Lots of marketing on this here box panel. Again, it’s nice they included a fan filter for the unit. I wish more companies would do that, and not rely on people’s cases to do it. Many cases don’t have a fan filter for the front panel, let alone the power supply.
Ah, good – unpacking time.
Here we have the box contents. Two manuals, some velcro cable ties, some zip ties, some knurled chrome screws, some black standard screws, a fan filter, a power cord, some modular cables, and a power supply.
Once again, SilverStone is the king of documentation. Nobody does it better than these guys. Above, you see the installation manual.
Here, you see the spec manual. This thing is so in-depth that it tells you how to test ripple according to the ATX spec. A few trees probably die every minute to give SilverStone all the paper needed to print these manuals, but I don’t mind. Better too much information than too little.
And now a look at our fully modular power supply of the moment. Matte black – nice.
The exhaust grille has no power switch. From the looks of the heatsinks inside, I can already tell we’re dealing with an Enhance built unit. Cool. I like Enhance.
The fan from straight on, and we can see a rather freaky looking grille on the inside facing the heatsinks.
Here’s the one side that has any decoration on it, which turns out to be the label. I’d zoom in on the load specs, but there’s no point wasting dozens of calories on that when I can just throw in a table.
|Strider Gold Evolution ST1000-G – DC Output|
|Max Power @ 40°C||150W||996W||3.6W||17.5W|
Yep, the single 12V rail is, once again, 83A. You know what this means? My progressive load tests will be set up the same way I’ve been testing all these units with 83A 12V capacities. I’ll change the crossload tests and alter the 5VSB loads because they’ve all been different there, but for the most part, this unit will get the exact same test regimen the others got.
The modular connectors. I like the label that tells us what each connector is for. And no, you cannot plug the CPU cables into the PCI-e connectors. They are not interchangeable, and the connectors are incompatible.
Here are the modular cables now. While I would like to see SilverStone tossing in a velcro bag or something to keep these in, I’d… GOOD LORD!!! THEY LISTENED TO ME!!!
Folks, I… that is… I want to… SWEEEEEEEEEET! Ok, calm down Wolfie, your readers want to know what you’re flipping out over. Ok… here goes. I can do this… just one word… at a time.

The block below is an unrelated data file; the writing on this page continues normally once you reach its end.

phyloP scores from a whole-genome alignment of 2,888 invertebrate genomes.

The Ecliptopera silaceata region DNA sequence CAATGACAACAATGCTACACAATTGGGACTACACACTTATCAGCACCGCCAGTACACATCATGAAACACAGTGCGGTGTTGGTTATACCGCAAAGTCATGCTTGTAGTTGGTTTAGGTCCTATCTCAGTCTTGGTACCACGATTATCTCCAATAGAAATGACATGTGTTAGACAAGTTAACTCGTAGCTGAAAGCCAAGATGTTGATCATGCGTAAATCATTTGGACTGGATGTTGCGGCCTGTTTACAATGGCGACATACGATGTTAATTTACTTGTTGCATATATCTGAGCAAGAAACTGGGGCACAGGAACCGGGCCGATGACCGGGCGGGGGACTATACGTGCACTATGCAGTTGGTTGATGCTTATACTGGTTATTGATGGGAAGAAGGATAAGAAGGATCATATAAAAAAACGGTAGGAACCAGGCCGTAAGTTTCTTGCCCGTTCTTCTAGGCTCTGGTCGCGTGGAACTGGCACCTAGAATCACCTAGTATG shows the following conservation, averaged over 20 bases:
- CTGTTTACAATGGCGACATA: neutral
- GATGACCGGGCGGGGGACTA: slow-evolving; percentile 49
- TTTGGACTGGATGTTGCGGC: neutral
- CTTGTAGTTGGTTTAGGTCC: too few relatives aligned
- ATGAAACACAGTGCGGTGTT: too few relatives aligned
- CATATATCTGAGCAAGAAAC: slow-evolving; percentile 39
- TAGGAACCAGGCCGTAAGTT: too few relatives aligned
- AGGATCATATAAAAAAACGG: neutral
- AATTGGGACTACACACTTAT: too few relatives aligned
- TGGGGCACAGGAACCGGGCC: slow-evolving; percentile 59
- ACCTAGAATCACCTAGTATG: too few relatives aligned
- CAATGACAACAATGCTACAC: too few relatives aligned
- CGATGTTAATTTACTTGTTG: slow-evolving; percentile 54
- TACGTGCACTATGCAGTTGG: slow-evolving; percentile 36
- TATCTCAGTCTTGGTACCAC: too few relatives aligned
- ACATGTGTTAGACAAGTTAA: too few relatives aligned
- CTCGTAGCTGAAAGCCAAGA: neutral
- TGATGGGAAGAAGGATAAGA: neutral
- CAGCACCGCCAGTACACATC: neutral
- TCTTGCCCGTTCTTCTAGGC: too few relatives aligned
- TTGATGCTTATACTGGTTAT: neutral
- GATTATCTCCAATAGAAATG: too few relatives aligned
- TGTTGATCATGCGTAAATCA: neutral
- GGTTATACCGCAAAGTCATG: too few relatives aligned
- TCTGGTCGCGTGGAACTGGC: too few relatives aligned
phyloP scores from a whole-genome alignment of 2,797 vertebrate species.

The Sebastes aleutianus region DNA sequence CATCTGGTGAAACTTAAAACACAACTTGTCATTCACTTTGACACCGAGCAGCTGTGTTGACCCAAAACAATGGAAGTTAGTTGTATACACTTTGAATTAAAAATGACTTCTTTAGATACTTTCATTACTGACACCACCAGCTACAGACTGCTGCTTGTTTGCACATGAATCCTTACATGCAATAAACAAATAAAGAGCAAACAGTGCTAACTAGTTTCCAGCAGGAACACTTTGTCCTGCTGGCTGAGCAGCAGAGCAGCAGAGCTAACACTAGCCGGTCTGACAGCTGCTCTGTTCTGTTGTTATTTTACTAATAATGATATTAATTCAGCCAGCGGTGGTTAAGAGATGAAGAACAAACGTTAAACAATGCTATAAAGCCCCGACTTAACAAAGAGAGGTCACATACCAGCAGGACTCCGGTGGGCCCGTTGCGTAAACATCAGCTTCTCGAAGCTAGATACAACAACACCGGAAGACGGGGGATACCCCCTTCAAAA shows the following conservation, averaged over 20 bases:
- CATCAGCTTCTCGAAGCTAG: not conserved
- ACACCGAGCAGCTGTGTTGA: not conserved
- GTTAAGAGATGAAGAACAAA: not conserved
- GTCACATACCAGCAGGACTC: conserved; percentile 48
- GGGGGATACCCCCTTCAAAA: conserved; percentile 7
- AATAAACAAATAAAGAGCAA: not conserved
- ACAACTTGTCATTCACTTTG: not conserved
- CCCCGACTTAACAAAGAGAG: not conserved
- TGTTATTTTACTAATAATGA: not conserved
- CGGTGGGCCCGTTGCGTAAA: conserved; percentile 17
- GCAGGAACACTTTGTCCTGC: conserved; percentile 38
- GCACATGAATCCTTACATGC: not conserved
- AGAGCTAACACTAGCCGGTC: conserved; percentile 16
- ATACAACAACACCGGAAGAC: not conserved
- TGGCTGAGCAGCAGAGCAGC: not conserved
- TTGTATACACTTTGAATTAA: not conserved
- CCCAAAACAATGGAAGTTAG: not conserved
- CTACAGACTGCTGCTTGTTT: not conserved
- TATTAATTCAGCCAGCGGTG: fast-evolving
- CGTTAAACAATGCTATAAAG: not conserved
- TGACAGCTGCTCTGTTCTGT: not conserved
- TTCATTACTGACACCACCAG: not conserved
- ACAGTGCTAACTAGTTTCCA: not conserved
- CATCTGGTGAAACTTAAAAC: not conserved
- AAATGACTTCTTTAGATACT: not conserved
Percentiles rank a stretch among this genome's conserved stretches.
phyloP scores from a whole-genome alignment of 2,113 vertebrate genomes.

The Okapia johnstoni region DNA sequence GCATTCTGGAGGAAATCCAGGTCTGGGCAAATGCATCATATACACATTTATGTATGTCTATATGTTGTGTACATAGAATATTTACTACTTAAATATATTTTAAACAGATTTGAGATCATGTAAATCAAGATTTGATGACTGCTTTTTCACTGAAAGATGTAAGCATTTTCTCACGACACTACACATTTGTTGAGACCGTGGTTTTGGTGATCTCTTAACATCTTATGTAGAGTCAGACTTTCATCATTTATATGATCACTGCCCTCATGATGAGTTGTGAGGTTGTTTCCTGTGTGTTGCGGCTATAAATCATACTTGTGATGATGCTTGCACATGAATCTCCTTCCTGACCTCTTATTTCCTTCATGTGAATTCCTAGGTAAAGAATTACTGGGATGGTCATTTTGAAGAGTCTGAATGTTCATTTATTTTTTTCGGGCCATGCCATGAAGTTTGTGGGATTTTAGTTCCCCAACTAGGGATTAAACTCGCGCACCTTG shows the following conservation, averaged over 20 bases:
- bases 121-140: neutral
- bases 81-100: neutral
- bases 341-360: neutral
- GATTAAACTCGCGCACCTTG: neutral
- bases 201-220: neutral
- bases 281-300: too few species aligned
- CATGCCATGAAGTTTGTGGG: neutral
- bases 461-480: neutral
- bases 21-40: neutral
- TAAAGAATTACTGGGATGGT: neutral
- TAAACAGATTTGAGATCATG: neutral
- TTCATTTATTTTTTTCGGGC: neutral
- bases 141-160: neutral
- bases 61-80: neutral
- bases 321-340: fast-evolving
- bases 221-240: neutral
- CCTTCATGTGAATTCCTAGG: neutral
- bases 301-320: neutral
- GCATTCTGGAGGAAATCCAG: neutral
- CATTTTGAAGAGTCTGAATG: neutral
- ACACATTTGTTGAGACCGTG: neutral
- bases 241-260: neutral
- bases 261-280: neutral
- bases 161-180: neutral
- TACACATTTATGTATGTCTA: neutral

They’ve… stopped… with the… extra long cable… segments between… SATA connectors and… Molexes. Yes, that’s right people. No more 250mm stretches of cable between connectors. ‘Tis a glorious day indeed!
|Strider Gold Evolution ST1000-G – Cabling|
|Type of Cable||Length from PSU|
|20+4 pin ATX connector||540 mm|
|4+4 pin CPU||750 mm|
|8 pin CPU||550 mm|
|6+2 pin PCI-e, 6+2 pin PCI-e||550+150 mm|
|6+2 pin PCI-e, 6+2 pin PCI-e||550+150 mm|
|6+2 pin PCI-e||550 mm|
|6+2 pin PCI-e||550 mm|
|Unit Dimensions (L x W x H)|
|180 mm x 150 mm x 86 mm|
But what’s with the different lengths of the two modular CPU cables? I suppose that could prove useful – use the short one if the long one is too long – but what if you need two long ones? Ok, ok, that’s rather unlikely. Not many boards need both cables. Overall, I guess I have no complaints here. The unit could do with another string of SATA connectors, but eight is still way more than I’ve ever needed.
Before we go on, I do have to complain about some. See, the PCI-e cables have extra capacitors in them, concealed in heatshrink tubing. Fairly large ones. You can see them in the picture above. Those are going to cause problems with cable management for some people. That said, it is very good that they put those in near the end that goes into the power supply. I’d hate to think of the wiring nightmare that would come about had these gone into the end that plugs into the video card.